GCSB 'arguably' didn't break law - Neazor
The country's spy watchdog says the Government Communications Security Bureau (GCSB) "arguably" didn't break the law in the cases of 88 Kiwis.
The Inspector-General of Intelligence and Security Paul Neazor was investigating after an internal review found the foreign spy agency may have have unlawfully spied on New Zealanders.
Following the report, the Government moved to change the law to make it legal for the GCSB to conduct surveillance on Kiwis on behalf of the police, defence force and Security and Intelligence Service.
The GCSB have not released Neazor's findings - instead issuing a written statement.
Neazor, who is retiring, says the law is "unclear". He has also recommended the GCSB improve the ''precision" of their paper work.
The GCSB says five people were targeted under an SIS warrant, which the GCSB "executed."
"The Inspector-General is of the view that there were arguably no breaches and the law is unclear," the GCSB said.
In three cases, the Bureau "only provided technical assistance which did not involve interception of communications."
Another 22 people did not have any information collected, they said.
In the remaining 58 cases, the GCSB says it only intercepted "meta-data" (data about data, for example information that appears on a telephone bill.)
Neazor has decided "there had arguably been no breach, noting once again that the law is unclear."
GCSB Director Ian Fletcher says: "The Inspector-General formed a view that there have been no breaches, although the law is unclear and the Inspector-General recommends amending it."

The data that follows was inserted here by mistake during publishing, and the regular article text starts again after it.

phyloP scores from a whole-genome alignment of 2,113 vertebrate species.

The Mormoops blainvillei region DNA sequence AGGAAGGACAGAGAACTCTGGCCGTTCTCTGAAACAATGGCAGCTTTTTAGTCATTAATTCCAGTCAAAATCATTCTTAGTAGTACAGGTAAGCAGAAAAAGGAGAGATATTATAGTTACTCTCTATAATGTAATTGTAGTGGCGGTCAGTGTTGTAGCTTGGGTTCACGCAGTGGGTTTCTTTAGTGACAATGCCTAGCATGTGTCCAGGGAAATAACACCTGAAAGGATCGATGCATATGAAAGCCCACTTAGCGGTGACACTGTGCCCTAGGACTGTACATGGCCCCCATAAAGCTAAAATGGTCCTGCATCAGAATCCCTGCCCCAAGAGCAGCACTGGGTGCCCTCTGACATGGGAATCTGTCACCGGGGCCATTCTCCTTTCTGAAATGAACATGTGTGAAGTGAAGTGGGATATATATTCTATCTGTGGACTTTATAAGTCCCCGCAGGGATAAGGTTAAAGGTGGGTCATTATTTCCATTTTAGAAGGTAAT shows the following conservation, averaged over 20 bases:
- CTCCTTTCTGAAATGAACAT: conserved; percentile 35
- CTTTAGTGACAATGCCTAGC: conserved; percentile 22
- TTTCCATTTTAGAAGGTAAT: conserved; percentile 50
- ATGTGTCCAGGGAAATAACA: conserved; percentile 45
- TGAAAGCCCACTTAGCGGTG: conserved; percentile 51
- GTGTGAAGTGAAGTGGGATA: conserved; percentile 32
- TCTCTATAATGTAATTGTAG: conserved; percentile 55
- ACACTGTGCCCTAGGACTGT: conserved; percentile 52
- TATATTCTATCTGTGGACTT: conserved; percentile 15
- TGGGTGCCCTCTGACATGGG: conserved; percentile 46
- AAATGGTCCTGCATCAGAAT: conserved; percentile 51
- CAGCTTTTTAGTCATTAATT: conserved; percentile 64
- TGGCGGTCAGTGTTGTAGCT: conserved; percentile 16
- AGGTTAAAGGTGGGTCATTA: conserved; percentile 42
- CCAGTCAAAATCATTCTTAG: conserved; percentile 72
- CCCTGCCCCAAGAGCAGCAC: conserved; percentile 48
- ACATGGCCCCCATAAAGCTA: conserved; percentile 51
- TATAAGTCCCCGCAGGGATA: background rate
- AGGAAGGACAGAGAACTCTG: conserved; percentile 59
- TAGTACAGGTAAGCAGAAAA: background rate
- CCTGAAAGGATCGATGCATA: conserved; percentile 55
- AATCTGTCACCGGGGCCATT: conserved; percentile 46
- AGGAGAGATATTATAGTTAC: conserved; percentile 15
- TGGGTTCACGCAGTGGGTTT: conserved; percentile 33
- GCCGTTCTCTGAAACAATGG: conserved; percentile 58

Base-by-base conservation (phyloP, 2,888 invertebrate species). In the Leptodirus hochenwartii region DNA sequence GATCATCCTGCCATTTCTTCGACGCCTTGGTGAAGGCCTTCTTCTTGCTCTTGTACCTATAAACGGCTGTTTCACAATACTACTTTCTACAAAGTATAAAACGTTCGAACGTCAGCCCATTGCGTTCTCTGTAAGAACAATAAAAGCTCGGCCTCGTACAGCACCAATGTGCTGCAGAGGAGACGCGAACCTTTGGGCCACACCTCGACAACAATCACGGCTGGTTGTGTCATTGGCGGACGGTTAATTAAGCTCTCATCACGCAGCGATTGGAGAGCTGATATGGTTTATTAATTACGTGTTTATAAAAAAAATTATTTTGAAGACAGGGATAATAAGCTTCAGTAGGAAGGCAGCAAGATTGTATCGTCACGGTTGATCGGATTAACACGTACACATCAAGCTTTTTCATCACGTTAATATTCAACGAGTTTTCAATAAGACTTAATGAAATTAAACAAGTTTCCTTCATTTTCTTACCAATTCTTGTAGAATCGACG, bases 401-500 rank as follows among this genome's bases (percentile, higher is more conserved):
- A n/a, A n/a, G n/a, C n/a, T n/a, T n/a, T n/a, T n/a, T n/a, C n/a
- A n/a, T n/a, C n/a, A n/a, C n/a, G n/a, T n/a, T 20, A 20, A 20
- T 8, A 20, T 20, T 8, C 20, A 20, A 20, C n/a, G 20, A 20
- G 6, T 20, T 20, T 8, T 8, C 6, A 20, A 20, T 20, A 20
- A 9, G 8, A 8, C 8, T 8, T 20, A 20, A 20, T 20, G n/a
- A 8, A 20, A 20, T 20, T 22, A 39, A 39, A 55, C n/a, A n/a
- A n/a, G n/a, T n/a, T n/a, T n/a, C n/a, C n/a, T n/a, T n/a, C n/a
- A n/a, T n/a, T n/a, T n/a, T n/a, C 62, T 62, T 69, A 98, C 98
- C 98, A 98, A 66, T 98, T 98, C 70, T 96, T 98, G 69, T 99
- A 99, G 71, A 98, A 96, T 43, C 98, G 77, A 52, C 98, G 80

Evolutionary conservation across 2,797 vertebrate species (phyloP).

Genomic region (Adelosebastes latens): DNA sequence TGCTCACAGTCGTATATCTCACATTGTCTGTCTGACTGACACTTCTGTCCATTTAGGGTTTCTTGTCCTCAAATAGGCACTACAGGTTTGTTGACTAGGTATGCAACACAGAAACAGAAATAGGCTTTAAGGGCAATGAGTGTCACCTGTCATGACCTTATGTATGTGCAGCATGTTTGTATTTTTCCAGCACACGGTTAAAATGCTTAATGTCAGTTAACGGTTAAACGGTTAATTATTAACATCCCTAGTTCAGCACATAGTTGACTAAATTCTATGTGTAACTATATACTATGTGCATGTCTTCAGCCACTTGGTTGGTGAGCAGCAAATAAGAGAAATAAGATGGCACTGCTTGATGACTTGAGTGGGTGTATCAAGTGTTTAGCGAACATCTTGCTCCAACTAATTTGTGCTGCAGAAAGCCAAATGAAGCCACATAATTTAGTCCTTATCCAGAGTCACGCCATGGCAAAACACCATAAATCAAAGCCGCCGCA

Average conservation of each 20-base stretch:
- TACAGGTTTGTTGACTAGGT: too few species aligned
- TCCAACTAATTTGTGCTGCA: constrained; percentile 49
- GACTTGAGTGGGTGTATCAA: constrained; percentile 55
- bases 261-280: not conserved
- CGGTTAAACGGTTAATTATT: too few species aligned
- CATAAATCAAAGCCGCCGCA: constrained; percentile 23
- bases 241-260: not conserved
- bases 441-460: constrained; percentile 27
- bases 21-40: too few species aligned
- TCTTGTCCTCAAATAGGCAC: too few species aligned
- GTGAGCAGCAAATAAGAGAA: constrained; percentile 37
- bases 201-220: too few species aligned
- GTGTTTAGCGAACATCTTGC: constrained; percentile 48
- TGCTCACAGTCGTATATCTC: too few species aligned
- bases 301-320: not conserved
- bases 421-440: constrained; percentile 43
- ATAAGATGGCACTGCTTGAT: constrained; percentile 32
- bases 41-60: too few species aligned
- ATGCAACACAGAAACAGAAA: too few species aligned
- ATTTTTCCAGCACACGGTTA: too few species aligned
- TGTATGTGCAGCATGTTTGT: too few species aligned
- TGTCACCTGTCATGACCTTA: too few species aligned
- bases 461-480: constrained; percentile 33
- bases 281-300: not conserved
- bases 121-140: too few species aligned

Fletcher said Neazor found "all of the cases were based on serious issues including potential weapons of mass destruction development, people smuggling, foreign espionage in New Zealand and drug smuggling."
However, police made no arrests and there were no prosecutions in any of the cases.
Fletcher says Neazor found that there are "uncertainties" around meta-data.
"An example of metadata is the information on a telephone bill such as the time and duration of a phone call, but not the content of the conversation or identification of the people using the phone," he said.
Cabinet secretary Rebecca Kitteridge was drafted in to complete an internal review last year, after it emerged the GCSB had illegally spied on internet piracy-accused Kim Dotcom.
She made a series of recommendations in a scathing report of the agency. Fletcher will deliver a progress report next month.